repeated the amount suggested by the student, which was wrong, the student withdrew her
suggestion (line 10). When the teacher once more repeated it (lines 11–12), the student uttered
the correct amount when converting 720 euros to Norwegian crowns. When the teacher
acknowledged that it was the correct amount, she also prompted the student to include the fee
in her calculations (lines 14–15). The episode ended when the student was enabled to see the
relation between the fee and the converted amount, and that she had to add those units
together in order to solve the assignment.
In this episode, the teacher oriented to the everyday practice of going to the bank. She
used it as an example to support a student who was struggling with understanding how to deal
with an assignment about exchanging money from one currency to another. Here, by orienting
to the practice of going to the bank, the teacher enabled the student to understand the function
of a fee in these kinds of transactions and how to include it in her calculations. This episode
illustrates the second category of teacher orientation when contextualizing instruction.
Teachers orienting to personal issues
This category emerged from episodes in which teachers mobilized what we have called
personal issues as resources for supporting student reasoning. The majority of such episodes
occurred during social studies lessons. In contrast to the second category, which was about
more general everyday practices, episodes in this category contained teacher orientations in
which teachers mobilized resources that were connected to the more personal level of a
student’s everyday experiences. Here, important ingredients of being a youth and aspects of
students’ personal lives, interests, and emotions were made relevant as resources to support
students’ reasoning about subject matter. For instance, in one episode of whole-class
interaction, a teacher used students’ emotional experience of being in love as a resource for
approaching the concept of national romanticism. Other resources that belong to this category
are experiences connected to cultural backgrounds, parents, and home life. For instance, one
teacher referred to how parents at home might deal with politics and political issues in order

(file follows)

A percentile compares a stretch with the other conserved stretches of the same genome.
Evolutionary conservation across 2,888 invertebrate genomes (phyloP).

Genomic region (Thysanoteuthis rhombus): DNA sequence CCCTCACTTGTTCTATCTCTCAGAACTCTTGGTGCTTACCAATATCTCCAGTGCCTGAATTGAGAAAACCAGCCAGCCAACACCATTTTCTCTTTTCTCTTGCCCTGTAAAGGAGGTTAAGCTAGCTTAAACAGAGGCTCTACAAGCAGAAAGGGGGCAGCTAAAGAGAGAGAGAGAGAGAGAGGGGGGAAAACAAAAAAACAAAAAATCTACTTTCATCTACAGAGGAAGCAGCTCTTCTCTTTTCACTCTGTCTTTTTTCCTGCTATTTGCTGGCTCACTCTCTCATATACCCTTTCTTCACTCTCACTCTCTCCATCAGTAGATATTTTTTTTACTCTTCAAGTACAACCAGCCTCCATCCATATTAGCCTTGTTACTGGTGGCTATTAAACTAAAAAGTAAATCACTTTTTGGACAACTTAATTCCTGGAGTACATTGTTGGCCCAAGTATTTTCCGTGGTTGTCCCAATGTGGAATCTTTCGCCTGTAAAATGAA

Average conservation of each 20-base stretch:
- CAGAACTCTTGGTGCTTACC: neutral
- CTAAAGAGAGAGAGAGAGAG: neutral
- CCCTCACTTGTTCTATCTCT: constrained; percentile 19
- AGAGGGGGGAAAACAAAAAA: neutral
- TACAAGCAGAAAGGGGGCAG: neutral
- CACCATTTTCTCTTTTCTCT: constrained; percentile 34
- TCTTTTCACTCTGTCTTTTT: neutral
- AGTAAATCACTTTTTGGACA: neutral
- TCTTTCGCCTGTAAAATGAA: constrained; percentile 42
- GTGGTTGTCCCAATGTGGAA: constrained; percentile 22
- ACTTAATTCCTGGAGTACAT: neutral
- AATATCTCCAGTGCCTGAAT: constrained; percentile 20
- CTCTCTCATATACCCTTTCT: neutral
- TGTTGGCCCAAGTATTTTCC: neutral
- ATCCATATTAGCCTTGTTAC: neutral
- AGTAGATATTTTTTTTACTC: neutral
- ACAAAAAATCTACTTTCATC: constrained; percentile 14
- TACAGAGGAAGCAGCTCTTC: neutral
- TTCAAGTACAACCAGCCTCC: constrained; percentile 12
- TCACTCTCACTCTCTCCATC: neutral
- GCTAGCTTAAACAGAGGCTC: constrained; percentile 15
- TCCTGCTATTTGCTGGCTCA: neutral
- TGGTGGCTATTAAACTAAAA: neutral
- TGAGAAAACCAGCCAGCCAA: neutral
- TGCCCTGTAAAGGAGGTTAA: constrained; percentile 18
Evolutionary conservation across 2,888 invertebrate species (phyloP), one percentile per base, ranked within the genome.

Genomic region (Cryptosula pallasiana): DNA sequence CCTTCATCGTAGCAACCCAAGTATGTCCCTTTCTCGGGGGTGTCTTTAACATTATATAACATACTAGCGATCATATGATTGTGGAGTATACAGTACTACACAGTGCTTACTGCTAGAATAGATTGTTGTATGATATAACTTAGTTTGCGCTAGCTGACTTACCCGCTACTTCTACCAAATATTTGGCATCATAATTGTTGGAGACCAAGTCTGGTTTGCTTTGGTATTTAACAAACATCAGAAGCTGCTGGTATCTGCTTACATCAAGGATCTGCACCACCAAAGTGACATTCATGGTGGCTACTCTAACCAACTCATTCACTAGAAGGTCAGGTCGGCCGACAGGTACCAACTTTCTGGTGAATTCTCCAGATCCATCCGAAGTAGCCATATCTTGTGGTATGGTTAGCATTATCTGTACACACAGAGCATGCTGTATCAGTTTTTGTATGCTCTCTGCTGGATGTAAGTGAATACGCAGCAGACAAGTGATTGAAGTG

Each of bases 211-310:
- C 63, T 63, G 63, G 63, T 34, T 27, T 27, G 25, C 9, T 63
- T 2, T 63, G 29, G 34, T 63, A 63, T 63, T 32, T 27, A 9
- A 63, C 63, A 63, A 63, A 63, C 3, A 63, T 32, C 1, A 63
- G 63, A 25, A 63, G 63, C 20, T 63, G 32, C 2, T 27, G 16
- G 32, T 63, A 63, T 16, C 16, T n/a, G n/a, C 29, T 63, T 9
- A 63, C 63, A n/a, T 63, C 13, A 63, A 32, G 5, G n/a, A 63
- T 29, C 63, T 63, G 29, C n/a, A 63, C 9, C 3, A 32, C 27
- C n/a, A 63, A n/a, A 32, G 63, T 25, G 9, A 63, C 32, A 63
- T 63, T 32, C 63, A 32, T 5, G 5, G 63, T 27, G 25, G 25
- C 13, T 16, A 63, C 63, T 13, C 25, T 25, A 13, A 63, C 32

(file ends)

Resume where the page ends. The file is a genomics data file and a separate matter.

to make their students relate to an upcoming political election at the school. Another teacher
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Connecting to the outside
referred to the occupations of the students’ parents in order to address the question of whether
or not there is a working class in Norway today. We also observed how teachers used student
experiences from participation in popular leisure activities, such as sports, as a tool for
guiding students in their assignments.
The third episode we analyze in detail, displayed in Figure 3, illustrates how a teacher
tried to contextualize instruction by referring to students’ cultural backgrounds and identities.
In this episode, the students were learning about national romanticism and the concept of
national feeling. The activity was organized as group work, and the teacher was making
rounds. Two students of non-Norwegian ethnic origin (Polish and Estonian), who at times
struggled with the Norwegian language, had been placed at a desk next to each other. When
the episode occurred, the teacher had come up to the girls to check how they were coping with
the assignment and started to talk with the student originally from Poland.
___________________________________________________________________________
1 Teacher: Eh (0.1) now this is (0.1) this has a lot to do about
2 concepts and to understand concepts but,
3 Student: M:m.
4 Teacher: So (1.5) if we now (0.4) here it says the Norwegian national
5 feeling.
6 Student: M:m.
7 Teacher: Yes (0.2) what what does it mean to be Norwegian.
8 Student: M:m.
9 Teacher: In the nineteenth century (0.1) we are done with (0.1) the
10 constitutional law in 1814 and (0.3) we wanted an independent
11 nation,
12 Student: Mm (1.9) so i::s it actually:: that we are going to write
13 about all [these concepts:: what was it like to.
14 Teacher: [Yes (0.2) and (0.2) how Norwegians yes (0.4) and
15 yes how (0.3) and (0.3) I think it is (0.2) good
16 to write down cues.
17 Student: M:m,
18 Teacher: Do you understand the word national feeling (1.0) no (0.9)
19 you are from Poland (0.7) I’m from Norway (1.5) I love my
20 country (0.4) you love your country (1.0) the feelings for
21 the nation Norway (0.3) the feelings for the nation Poland
22 (0.7) right,
23 Student: °Yes°,
24 Teacher: Yes (0.5) and in the nineteenth century (0.2) then Norway got
25 (2.2) they started to reflect upon what is the (0.4) very
26 Norwegian (0.6) and in the book this is to some extent